Three Nature-Based Education strategies commonly used in the classroom include:

Teachers, ABA therapists speech and occupational therapists, as well as other professionals, may all employ incidental instruction to help students with their language and communication abilities. Students who are already proficient in a language should use this. 

“When instructors, therapists, or parents utilize incidental teaching, they make advantage of play and other organic learning opportunities to help kids improve their abilities. As youngsters grow closer to the desired behavior, they encourage their efforts to act in that manner. (Family Planning). 

The major goal of this kind of instruction is to create an engaging atmosphere for the students so they may engage with or request the toys they wish to play with. 

  • training for pivotal responses

“training for pivotal responses focuses less on select behaviors like getting a child to communicate, and takes a broader approach by looking at the things that are “pivotal” to the child’s behavior – what motivates their behavior, how they respond (or don’t respond) to social interaction, how they manage (or don’t manage) their own feelings and behaviors. The idea is to address the cause of behaviors rather than just the individual behaviors themselves,” (ABAedu). 

Motivation, initiation, self-regulation, and reacting to various stimuli are the four primary “pivotal” regions. 

  • Model for Natural Language 

“Model for Natural Language (NLP) is based on the understanding that learning can be helped by deliberate arrangement of the environment in order to increase opportunities to use language. NLP emphasizes the child’s initiative. It uses natural reinforcers that are consequences related directly to the behavior, and it encourages skill generalization,” (ThriveAutismCenter). 

For non-verbal pupils, this is most suitable. 

3. Intensive Response Therapy

Even though this was already mentioned as part of Nature-Based Education, this is actually considered an important applied behavior analysis teaching strategy on its own. 

To restate…

Intensive Response Therapy, or PRT, builds on Nature-Based Education, yet it provides a bit more structure. While still student-directed, this method focuses specifically on improving core skills such as motivation, being able to respond to more than one cue, induction into social structures, self regulation, and other critical development areas.

It is not a coincidence that PRT concentrates on teaching crucial behaviors. Supporters of the technique claim that by enhancing these crucial abilities, people with autism spectrum disorders may advance in other areas. The methodology was created expressly to assist people with autism spectrum disorders. Notably, PRT was named one of four evidence-based autism intervention strategies in a thorough assessment of 33 autism therapies conducted by Richard Simpson and colleagues.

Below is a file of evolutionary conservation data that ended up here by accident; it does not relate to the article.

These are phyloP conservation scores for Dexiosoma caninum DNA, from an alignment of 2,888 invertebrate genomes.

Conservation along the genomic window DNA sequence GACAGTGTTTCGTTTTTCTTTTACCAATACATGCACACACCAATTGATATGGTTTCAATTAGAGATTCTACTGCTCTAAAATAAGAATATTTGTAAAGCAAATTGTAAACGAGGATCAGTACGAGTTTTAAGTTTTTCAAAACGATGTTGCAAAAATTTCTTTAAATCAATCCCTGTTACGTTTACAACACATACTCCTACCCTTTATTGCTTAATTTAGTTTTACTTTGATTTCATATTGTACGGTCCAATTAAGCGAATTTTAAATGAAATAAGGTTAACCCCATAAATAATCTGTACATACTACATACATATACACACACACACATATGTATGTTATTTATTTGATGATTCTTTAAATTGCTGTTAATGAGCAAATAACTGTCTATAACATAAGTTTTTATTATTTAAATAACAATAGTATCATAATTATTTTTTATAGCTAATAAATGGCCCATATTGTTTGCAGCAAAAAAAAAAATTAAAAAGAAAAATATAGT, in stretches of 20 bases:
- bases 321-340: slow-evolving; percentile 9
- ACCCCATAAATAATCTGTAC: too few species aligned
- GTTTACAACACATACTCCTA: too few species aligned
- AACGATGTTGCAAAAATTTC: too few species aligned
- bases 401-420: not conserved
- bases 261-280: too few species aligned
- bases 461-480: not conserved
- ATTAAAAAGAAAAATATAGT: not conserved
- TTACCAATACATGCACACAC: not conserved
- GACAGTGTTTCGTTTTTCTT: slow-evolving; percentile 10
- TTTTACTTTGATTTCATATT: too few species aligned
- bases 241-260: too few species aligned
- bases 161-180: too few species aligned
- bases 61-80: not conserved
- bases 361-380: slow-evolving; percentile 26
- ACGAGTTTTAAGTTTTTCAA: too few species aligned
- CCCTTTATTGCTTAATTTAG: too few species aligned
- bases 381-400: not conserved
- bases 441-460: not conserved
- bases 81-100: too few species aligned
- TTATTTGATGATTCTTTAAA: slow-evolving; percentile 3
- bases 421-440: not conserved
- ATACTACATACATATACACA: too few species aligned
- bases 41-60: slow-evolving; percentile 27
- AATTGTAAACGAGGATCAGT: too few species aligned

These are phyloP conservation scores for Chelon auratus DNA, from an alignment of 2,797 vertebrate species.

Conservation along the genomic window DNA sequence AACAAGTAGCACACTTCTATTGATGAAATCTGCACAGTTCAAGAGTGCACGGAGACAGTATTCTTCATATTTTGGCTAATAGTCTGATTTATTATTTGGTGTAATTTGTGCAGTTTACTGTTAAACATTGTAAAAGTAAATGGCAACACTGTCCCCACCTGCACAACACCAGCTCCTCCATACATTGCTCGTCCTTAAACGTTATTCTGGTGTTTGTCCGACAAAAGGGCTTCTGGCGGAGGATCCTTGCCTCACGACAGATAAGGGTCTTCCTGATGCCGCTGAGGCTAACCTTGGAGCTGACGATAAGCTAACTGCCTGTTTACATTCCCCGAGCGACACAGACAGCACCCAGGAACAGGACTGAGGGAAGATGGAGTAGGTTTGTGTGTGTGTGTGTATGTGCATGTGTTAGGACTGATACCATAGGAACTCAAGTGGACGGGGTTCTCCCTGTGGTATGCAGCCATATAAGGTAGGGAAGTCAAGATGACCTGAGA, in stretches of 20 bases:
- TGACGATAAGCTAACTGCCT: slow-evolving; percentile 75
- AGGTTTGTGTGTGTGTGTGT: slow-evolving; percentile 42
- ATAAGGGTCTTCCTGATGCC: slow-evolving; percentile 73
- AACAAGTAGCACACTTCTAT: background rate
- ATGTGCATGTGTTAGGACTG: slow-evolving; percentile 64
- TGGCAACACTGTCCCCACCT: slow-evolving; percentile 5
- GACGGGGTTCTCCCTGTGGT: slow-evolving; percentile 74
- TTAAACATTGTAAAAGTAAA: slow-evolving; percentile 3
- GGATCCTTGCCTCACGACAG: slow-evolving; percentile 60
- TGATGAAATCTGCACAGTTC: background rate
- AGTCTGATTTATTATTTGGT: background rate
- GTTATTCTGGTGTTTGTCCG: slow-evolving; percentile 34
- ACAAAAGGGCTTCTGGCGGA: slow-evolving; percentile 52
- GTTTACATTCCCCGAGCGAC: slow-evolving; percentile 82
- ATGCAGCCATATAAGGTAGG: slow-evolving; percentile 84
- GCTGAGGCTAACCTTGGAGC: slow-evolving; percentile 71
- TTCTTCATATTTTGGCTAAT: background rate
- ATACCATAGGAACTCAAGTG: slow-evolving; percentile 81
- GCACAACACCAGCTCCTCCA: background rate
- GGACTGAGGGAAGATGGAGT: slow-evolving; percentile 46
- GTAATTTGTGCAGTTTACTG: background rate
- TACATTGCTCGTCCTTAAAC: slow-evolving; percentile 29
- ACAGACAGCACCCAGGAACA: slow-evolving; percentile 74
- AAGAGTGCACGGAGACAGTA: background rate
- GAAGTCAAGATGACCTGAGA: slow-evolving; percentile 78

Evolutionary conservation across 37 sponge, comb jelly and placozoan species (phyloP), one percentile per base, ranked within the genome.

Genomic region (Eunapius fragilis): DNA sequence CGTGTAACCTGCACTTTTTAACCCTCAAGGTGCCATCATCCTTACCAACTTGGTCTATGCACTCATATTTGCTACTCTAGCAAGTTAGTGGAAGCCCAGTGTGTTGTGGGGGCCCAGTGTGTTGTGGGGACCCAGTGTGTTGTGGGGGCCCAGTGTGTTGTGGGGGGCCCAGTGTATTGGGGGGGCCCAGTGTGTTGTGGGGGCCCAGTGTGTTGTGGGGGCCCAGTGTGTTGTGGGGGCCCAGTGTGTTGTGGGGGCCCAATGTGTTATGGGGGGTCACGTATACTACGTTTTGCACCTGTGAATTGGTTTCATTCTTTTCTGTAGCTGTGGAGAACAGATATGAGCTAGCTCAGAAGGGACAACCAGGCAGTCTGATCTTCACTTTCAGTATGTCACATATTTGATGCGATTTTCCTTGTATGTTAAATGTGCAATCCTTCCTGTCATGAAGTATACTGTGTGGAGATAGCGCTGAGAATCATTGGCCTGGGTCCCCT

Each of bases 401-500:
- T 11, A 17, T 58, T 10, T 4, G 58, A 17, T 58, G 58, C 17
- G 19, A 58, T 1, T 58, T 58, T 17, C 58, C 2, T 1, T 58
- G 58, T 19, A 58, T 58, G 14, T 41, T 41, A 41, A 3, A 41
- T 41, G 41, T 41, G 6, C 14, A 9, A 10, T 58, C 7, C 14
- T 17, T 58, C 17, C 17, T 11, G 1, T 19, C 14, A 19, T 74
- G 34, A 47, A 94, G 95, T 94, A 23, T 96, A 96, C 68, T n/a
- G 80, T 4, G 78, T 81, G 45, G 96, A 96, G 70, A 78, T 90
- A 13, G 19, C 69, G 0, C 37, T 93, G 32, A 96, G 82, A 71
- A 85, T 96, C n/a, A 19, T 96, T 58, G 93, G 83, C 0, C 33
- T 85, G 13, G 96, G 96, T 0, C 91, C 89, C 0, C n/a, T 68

4. Economy of Tokens

ABA Teaching Strategy MarblesToken economies encourage learning by promoting or discouraging certain actions. Tokens, often referred to as conditioned reinforcers, work similarly to money in the real world in that they are typically given or taken away in response to predetermined actions.

Tokens can take many forms, such as points, stickers or even marbles and other simple counters. Unlike Disclosed Trial Instruction rewards, the token systems aren’t necessarily dependent on providing the correct responses to given stimuli, and they may incorporate exchange methods. For instance, at the beginning of the semester, teachers might tell students they can earn points for completing assignments on time and allow them to trade in these tokens for privileges later.

The following Dos and Don’ts of a Economy of Tokens come from Autism Helper:


  • Choose behaviors to target that are incongruent with bad behaviors.
  • Include many different reinforcers. 
  • Establish a delivery timetable for reinforcement.
  • Do maintain consistency across all students, disciplines, and classes.
  • Be joyful and ecstatic.
  • Plan for distinctiveness and don’t forget the graphics.
  • Make sure your reinforcers have “costs” that can be met. 
  • Do not combine praise and tokens.
  • Do collect data.
  • Do develop a fading strategy.
  • Choose age-appropriate tokens wherever possible.


  • Don’t allow your kids to go “bankrupt” without the chance to earn additional rewards.
  • Don’t forget to use reinforcers after the fact.
  • Don’t make purchasing reinforcers too expensive. 
  • Never abandon the same method year after year. 
  • Avoid overcomplicating it. 

5. Variable Observation

Teaching Techniques for ABA DisruptiveVariable Observation is a method of controlling disruptive behavior and is frequently employed with groups of young children. In essence, individuals who exhibit inappropriate behaviors are given instruction on better ways to act. Then they’re asked to remove themselves from the social group temporarily while they watch the other students behaving appropriately.

You may have experienced something similar in the form of a timeout. Unlike punitive measures, such as simply telling a disruptor to go stand in a corner, Variable Observation focuses on having students learn from peer examples.

Studies have shown that participating in a Variable Observation procedure instead of simply being verbally redirected was “considerably more effective” in controlling inappropriate behaviors such as classroom disruption or aggression. 

Teaching Methods for Applied Behavior Analysis:

Applied Behavior Analysts have a wide variety of strategies in their proverbial toolbox they can use with their students and clients. Any proven-to-work, research-based strategy can be appropriate for a student, as long as it fits the situation and is meant for a similar population. The five Applied Behavior Analysis teaching strategies discussed in this article are each based upon sound research and have been proven to work with students with autism and developmental disorders. The key is for the adult working with the student to be trained on the procedures and steps of the strategy they want to use with a student and ensure consistency and accuracy take place. Students can be even more successfully academically and behaviorally when Teaching Techniques for ABA are used with them. 

ABA Staff

January 2021 revision


“Applied Behavior Analysis Teaching Strategies” is a book that provides 5 teaching strategies to help children with autism. The strategies are “Teaching-to-Learn, Teaching-by-Example, Teaching-Through-Praise, Teaching-Through-Rules and Teaching-Through-Rewards.” Reference: aba therapy techniques pdf.